Twitter co-founder Jack Dorsey wants to change how we all think about payments, and Europe is on his radar.
On nearly every shop counter around the world, there’s a till that’s hardly changed in two or three decades. Usually grey, always ugly, these machines clutter the single point that every customer is guaranteed to see when they go to buy something. Little wonder that luxury brands from Hermes to Burberry would rather take your credit card away, deal with the dirty business of payment and then bring back a bill neatly encased in a leather wallet for customers to sign.
Jack Dorsey doesn’t think things have to be this way. Not content with co-founding micro-blogging site Twitter, this superstar of Silicon Valley now wants to change how the world pays for things. With his own worth now estimated at $1.1billion, he should know a thing or two about money.
The vehicle for that transformation is a company called Square: it’s built its burgeoning reputation on a small, square credit card reader that plugs in to the headphone jack of an iPhone and lets any user take credit card payments via a simple app. Once you’ve used a card once and registered it, receipts are emailed automatically.
After taking off in California, it’s allowed thousands of merchants, from taxi drivers to businesses big and small, to take card payments where previously it was impossible because of high charges and embedded vested interests. And they’re also, in America, already working with Burberry.
The argument runs that Square makes the transaction more efficient, cheaper for the seller, and more convenient for the buyer thanks to emailed receipts and a quicker process. This week, Square announced its first market outside North America, and after that Japanese expansion it hopes to launch services in many more countries.
Dorsey confirms: “We want to bring Square to the world,” and indicates for the first time that the firm is planning a rapid international expansion.
“We’ve driven a lot of growth in the United States, but we’re really excited to get outside the United States,” he says. “You’ll see some announcements very soon.”
Dorsey remains chairman of Twitter, which is widely thought to be focusing on increasing its own profitability with a view to a stock market flotation in the fairly near future. But with Twitter established as a global force, used by more than 500million people and a permanent fixture in worldwide communications, it is Square that is increasingly likely to attract the attention of a major-sized audience too.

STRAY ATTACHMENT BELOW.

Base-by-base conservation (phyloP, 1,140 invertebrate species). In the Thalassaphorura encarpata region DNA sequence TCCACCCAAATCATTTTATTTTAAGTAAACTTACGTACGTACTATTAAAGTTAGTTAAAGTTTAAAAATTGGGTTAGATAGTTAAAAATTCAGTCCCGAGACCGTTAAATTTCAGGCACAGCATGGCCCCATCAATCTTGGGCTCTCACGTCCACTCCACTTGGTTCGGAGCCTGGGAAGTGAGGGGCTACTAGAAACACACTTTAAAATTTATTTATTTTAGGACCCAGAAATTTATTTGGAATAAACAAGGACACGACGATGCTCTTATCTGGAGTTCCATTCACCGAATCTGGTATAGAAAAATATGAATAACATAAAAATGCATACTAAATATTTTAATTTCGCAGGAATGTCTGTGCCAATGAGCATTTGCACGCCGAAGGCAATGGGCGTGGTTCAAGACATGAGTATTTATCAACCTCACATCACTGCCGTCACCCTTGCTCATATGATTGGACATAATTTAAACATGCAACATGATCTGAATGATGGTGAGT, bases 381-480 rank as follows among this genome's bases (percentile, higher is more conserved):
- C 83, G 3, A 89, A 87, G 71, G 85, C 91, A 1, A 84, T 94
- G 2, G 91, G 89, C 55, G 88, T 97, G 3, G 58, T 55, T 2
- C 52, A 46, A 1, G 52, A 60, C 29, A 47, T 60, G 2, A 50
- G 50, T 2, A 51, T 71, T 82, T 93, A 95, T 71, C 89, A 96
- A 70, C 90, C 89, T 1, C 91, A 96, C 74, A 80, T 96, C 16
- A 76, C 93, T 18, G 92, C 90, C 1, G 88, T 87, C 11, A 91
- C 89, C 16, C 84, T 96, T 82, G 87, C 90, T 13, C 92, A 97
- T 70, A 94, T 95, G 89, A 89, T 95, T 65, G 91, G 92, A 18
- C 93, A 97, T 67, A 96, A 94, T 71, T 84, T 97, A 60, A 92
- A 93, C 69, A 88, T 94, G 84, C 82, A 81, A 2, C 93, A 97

Last week the company announced a surprising new direction, however: with a housing unit for an iPad, called Square Stand, it moved toward competing directly with those decrepit cash registers, aiming for what Dorsey calls “medium-size, high-volume businesses with a line out of the door”. The company that was long tipped as aiming to replace tills, cash and even eventually credit cards themselves seemed to begin to embrace what some hoped was the past. The stand can easily plug in to a cash drawer and a printer, although its sleek, minimalist looks mean they’re likely to at least be under the counter.
Dorsey himself is clear on what Square can do, and what it can’t: “It’s not about killing cash,” he says. “It’s about being able to account for your entire business.” The stand’s main feature is its built-in card reader and while in Britain contactless card payments are growing rapidly, in the US this combination of ease of use and elegant design is proving popular. That’s not just for a number of aesthetic and timesaving reasons, but also because significantly more data is made available through a system such as Square. And Dorsey uses an example close to home to demonstrate what he means.
“My mother owns a coffee shop,” he says. “Some basic analytics meant she realised opening an extra hour meant they could increase revenue by 20 per cent.” Dorsey claims with rival systems, that kind of data-based insight would have been almost impossible for any small business to garner, and he’s certainly right that the kind of kit required would have been expensive. “With old technology, people come by to set it up, you’re in to $10,000 service contracts. With our Stand we wanted to make all that stuff simple and affordable.”